An Aristocats Masterpiece Monday


The Aristocats is one of my absolute favourite Disney films, but up until now I have not featured any art from the film in a Masterpiece Monday post. This is mostly because  there is very little art work or information released to the public. There is however some beautiful character concept art out there by Ken Anderson. This piece of the 3 kittens is particularly adorable and is very telling about what the development process was like for the film. As it was the first film made after Walt Disney’s death the film’s crew was left without their main guiding creative force and the budget for animated films was tight. This left Ken Anderson and the rest of the animation team with some unique and interesting challenges to face.

Although The Aristocats was released after Walt Disney’s death, it was not entirely without his influence. The film began as possible live-action segment for The Wonderful World of Color based on a children’s book that live-action producer Harry Tytle and director Tom McGowan proposed to Walt Disney in 1962. Walt liked the story idea very much, and had several story suggestions for the live-action segment, but for some reason the idea was eventually shelved. In 1963 Walt reexamined the script for The Aristocats  and decided to retool the segment as an animated film directed by Woolie  Reitherman. While Walt was alive, the plot of The Aristocats was very different from that of the film we know today. Not only did Edgar have an accomplice in his plan to kidnap the cats, a maid named Elvira, but his plan was not the main focus of the film. The pairs’ schemes were merely a comic side plot. Instead, Walt wanted the film to focus on Duchess’s struggle to find the perfect new home for her kittens. A place where each of their unique talents would be appreciated and flourish. He felt that by featuring a mother’s struggles to let her children go and grow up and her desire to see them be happy, the film would have the emotional heart it otherwise lacked. Unfortunately, when Walt died in 1966, things changed for both The Aristocats and the studio.

After Walt’s death those high up in the Studio’s leadership began to doubt whether animated films could still be profitable enough to outweigh their high production costs. Some began to even think that it was better to just shut the studios animation division down altogether. This put a lot of pressure on The Aristocats and Woolie Reitherman. The goal became to make a cheap animated film that would make a lot of money quickly. Unfortunately, in order to do this a lot of interesting and artistic ideas had to be sacrificed. Elvira the maid was one of the first to go, allowing Edgar to become the main villain of the film. Unfortunately, along with her went a lot of really good bits of comic business between the two partners in crime. Walt’s emotional plot about Duchess trying to find new homes for her kittens also got the boot. Instead, Reitherman wanted to focus on the Edgar kidnapping plot, making the film into an action-adventure comedy that followed the same model as 101 Dalmatians, a film that was huge box-office success. Several wonderful song sequences for the film written by the Sherman brothers were also cut for cost, and because they no longer fit the new less emotional tone of the film. Many of Ken Anderson’s wonderful character designs for the cats were also drastically changed in order to make animating the characters cheaper. Anderson had drawn O’Malley as a striped tabby cat, and this design went so far as to even make it into character models. Yet, Reitherman dropped this design because stripes were too difficult to consistently animate, and so his fur was changed to a simple orange and white pattern. As you can see from this and other sketches of Anderson’s, he designed the three kittens to be quite fluffy, especially Marie. They were initially modeled upon Persian cats. Such fluffy fur was again considered too difficult and expensive to animate and Anderson’s character design sketches became less and less fluffy over time. By the final film, Duchess and her kittens had gone from high class Persians to simple American short-hairs.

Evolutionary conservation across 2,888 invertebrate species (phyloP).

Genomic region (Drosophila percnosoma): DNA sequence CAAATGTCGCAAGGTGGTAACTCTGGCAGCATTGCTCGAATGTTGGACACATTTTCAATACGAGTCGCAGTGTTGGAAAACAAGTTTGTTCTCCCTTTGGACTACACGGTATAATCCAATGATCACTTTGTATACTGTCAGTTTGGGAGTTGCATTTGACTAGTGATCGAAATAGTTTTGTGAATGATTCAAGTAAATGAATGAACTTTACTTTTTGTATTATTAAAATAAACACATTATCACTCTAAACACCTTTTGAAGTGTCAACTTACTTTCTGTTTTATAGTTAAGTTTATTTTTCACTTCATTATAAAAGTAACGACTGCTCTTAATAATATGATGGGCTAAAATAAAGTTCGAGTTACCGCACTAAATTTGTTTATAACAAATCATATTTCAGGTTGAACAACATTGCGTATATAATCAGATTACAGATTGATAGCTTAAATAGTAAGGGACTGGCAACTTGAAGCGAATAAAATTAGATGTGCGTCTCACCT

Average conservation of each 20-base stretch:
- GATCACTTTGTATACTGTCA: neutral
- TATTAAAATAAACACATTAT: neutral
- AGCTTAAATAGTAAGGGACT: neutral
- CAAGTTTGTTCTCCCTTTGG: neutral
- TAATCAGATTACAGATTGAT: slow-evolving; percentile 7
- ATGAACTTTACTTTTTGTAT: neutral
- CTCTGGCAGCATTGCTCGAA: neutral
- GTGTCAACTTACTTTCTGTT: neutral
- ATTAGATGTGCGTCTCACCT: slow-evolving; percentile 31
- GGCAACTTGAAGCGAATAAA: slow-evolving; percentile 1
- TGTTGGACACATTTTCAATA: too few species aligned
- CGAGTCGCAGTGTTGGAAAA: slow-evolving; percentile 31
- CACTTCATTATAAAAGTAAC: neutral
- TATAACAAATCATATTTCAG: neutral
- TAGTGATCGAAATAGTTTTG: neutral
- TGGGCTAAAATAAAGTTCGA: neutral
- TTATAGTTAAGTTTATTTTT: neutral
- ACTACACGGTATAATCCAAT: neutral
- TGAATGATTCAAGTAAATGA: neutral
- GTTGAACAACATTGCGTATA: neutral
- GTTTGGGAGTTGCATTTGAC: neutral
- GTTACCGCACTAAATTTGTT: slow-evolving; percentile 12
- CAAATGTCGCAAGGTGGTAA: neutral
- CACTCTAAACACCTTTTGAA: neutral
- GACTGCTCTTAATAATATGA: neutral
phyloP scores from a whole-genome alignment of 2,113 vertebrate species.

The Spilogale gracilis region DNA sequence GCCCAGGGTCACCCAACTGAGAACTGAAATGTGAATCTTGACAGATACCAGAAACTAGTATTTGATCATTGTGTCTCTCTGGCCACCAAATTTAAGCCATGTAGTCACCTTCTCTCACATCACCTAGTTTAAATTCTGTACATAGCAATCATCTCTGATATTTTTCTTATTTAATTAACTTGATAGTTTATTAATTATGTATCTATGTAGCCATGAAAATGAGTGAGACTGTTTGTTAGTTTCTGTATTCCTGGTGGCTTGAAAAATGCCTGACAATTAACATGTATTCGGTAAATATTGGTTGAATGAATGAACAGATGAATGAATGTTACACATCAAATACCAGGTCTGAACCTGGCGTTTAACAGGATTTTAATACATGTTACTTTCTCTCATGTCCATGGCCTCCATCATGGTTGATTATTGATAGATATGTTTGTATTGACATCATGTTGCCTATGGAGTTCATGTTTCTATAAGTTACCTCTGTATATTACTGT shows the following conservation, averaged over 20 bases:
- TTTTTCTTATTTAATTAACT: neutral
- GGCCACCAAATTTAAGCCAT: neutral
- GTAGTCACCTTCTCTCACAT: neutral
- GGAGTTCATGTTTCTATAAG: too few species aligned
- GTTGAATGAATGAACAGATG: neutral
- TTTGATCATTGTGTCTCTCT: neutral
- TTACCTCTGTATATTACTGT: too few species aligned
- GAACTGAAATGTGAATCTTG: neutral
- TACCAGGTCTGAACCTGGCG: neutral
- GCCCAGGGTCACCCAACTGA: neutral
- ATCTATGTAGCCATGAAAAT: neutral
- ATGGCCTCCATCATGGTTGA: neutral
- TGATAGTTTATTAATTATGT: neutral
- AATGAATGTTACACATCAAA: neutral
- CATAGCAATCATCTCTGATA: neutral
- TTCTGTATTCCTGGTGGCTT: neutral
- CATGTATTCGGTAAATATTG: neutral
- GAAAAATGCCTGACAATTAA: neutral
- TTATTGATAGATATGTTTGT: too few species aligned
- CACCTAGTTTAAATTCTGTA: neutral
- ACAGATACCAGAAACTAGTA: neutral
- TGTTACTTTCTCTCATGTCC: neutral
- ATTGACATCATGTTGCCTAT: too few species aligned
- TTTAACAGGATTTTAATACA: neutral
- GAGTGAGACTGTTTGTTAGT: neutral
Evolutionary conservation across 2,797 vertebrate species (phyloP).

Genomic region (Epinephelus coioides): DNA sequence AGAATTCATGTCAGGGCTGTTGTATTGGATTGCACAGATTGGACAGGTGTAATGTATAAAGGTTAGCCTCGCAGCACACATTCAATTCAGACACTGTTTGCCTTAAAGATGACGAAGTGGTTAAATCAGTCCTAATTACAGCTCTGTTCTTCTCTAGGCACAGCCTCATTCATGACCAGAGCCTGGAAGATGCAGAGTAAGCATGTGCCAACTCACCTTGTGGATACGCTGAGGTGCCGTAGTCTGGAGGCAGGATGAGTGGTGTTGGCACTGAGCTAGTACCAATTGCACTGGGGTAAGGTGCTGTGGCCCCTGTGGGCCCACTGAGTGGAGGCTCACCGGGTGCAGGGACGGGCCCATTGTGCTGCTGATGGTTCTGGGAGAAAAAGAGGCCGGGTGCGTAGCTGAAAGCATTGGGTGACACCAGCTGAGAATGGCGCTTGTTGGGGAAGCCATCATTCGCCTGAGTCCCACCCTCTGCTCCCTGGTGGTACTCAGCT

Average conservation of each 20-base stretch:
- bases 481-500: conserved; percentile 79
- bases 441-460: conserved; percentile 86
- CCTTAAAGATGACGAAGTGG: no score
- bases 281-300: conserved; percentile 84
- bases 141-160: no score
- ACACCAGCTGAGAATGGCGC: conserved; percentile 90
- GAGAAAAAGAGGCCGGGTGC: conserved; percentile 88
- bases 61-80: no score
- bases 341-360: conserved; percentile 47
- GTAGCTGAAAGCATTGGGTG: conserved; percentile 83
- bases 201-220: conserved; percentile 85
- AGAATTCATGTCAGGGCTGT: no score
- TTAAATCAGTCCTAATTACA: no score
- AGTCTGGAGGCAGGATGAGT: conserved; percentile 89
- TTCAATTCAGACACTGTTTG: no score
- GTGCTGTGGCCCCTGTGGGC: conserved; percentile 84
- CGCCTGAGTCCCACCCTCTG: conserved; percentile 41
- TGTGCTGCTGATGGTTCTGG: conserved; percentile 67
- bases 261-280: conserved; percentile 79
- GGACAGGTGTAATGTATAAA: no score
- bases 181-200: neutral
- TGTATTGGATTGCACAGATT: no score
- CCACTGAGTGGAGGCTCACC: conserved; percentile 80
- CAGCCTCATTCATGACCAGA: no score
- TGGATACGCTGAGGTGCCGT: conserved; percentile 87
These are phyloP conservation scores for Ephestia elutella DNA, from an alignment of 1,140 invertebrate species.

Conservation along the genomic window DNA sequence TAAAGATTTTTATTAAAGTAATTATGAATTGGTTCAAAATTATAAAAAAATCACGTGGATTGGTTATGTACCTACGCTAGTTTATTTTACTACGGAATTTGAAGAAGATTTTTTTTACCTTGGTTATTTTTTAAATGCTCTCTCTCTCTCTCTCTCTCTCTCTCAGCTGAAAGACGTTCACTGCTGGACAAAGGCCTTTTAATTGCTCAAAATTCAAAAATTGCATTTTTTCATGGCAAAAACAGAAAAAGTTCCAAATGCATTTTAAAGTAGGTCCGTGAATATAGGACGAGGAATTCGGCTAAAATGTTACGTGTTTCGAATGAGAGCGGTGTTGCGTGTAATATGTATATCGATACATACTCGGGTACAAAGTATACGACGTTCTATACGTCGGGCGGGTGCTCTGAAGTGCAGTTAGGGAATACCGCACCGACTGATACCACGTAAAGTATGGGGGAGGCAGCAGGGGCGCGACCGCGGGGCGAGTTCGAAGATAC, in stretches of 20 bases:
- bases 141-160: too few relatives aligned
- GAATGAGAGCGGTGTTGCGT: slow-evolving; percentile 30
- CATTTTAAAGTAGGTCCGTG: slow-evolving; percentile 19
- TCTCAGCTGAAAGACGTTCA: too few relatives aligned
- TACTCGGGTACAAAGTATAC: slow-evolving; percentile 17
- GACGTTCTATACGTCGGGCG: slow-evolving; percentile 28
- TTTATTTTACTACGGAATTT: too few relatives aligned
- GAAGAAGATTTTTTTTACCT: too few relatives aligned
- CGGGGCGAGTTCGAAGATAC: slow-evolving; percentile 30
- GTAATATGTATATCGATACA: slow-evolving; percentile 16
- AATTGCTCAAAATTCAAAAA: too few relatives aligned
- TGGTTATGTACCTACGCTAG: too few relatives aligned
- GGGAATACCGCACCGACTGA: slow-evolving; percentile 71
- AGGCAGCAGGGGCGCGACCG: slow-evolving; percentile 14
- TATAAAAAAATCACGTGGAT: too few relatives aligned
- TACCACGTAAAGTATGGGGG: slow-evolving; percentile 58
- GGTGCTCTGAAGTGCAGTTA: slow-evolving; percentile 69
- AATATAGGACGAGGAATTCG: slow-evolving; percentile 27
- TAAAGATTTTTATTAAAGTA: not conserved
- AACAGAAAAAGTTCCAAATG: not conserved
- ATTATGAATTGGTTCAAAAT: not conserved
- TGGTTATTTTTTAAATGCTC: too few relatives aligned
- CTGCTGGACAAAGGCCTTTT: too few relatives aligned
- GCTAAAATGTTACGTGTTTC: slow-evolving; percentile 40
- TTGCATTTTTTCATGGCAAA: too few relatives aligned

While this Ken Anderson drawing obviously shows some of the various name changes that took place during the development of The Aristocats, with context it helps expose some of the many other changes that took place. What Walt once envisioned as a heart-warming musical comedy about a mother and her kittens, became a broad action-adventure comedy about a catnapping Butler. The interesting characters that Ken Anderson drew in his sketches became brightly colored, simplified, easy to animate cats. These changes ultimately  helped the studio turn a profit  and save the feature animation division. Still, one has to wonder what Walt Disney and Ken Anderson’s combined vision for the film would have been like.

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